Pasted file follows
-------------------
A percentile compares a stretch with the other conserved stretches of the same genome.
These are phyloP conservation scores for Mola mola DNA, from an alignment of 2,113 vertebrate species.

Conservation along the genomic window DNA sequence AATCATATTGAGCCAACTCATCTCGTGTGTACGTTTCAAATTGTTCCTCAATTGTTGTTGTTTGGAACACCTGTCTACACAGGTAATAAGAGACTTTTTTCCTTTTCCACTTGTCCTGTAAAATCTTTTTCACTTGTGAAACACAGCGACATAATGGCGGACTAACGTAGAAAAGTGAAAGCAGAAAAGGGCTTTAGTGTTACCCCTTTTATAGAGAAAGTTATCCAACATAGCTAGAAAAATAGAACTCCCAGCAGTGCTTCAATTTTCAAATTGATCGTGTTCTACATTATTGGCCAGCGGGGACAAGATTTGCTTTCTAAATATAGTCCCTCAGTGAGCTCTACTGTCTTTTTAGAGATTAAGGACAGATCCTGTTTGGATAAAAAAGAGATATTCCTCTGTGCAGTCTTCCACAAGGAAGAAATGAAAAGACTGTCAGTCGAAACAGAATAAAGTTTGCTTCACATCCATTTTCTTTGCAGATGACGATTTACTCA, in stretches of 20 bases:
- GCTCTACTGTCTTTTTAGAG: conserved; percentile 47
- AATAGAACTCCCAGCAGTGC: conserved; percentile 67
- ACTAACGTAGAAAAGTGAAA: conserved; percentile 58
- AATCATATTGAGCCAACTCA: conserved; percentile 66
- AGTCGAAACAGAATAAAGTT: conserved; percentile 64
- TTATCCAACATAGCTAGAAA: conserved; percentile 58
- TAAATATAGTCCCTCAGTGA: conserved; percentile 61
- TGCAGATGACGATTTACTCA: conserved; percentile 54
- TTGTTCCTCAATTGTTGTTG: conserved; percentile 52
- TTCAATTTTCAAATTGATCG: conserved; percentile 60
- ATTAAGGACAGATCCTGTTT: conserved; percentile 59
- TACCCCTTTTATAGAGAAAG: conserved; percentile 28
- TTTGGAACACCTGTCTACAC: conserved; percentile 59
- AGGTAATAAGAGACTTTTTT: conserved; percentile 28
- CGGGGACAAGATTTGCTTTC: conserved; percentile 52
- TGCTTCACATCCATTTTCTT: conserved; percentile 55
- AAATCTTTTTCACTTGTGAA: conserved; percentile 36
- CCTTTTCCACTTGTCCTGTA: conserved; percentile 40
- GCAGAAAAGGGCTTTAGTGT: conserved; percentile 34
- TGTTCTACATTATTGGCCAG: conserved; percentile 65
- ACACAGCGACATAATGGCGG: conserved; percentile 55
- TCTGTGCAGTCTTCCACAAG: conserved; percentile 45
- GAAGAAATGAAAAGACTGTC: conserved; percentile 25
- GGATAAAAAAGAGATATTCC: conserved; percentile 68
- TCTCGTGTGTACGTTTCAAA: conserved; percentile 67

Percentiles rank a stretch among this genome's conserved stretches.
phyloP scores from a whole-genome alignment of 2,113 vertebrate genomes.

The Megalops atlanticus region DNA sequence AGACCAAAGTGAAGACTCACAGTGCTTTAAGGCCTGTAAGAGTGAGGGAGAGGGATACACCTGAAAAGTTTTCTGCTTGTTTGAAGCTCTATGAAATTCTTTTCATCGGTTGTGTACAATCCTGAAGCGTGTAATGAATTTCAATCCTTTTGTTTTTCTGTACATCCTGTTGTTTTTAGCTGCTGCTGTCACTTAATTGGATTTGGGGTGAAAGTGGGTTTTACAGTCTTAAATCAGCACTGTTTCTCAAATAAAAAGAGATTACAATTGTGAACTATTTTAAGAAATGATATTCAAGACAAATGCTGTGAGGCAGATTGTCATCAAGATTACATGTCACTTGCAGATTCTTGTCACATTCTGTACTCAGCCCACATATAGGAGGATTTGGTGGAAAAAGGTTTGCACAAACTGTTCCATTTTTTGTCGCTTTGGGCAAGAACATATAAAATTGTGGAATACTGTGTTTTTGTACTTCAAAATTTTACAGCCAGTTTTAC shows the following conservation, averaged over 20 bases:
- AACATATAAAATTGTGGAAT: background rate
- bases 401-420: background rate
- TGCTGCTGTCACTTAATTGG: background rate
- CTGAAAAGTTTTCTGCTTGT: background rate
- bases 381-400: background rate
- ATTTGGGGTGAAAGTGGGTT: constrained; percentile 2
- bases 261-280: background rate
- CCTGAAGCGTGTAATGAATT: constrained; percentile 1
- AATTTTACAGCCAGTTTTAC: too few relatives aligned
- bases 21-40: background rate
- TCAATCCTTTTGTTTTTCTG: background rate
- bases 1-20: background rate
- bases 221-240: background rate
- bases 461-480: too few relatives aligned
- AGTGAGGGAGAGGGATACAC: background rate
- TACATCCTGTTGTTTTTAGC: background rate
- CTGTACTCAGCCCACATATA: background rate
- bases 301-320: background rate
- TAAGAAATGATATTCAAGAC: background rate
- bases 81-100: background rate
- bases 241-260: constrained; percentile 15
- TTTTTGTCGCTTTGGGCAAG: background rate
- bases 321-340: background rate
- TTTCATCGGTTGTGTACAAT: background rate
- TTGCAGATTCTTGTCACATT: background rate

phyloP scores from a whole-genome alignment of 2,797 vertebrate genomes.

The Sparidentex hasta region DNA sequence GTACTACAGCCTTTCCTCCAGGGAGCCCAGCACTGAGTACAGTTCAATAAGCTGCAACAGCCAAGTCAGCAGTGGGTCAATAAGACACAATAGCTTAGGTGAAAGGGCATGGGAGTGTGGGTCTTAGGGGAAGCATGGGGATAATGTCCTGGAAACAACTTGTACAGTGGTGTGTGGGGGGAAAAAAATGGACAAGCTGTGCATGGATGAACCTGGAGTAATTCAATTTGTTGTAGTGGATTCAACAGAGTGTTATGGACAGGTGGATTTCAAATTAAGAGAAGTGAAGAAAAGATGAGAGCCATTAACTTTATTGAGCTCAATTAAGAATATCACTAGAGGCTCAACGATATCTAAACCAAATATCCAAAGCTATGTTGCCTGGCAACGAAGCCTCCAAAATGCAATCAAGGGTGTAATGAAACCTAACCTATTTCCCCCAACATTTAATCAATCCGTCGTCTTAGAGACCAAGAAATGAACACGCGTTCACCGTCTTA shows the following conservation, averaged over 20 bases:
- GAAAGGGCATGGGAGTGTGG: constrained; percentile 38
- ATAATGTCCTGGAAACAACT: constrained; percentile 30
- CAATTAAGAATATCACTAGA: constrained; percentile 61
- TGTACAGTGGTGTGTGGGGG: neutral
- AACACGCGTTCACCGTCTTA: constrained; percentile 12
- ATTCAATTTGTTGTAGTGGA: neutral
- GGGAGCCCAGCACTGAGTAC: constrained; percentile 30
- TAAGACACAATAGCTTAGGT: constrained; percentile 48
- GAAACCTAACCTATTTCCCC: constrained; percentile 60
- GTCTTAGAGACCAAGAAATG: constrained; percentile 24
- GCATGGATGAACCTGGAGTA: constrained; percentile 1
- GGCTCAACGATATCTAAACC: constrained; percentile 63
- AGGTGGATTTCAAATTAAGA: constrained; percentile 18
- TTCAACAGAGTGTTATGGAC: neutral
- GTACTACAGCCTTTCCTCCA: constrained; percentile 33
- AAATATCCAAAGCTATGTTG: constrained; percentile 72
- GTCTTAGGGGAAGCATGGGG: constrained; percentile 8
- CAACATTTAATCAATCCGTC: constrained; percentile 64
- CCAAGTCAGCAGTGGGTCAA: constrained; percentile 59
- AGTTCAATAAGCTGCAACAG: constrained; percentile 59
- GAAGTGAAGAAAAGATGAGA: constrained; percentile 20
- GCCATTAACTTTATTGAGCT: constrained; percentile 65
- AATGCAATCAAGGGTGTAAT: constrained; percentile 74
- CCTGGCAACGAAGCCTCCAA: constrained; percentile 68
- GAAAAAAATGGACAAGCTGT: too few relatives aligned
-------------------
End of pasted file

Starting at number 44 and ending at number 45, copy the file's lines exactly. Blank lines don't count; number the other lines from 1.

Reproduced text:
- bases 221-240: background rate
- bases 461-480: too few relatives aligned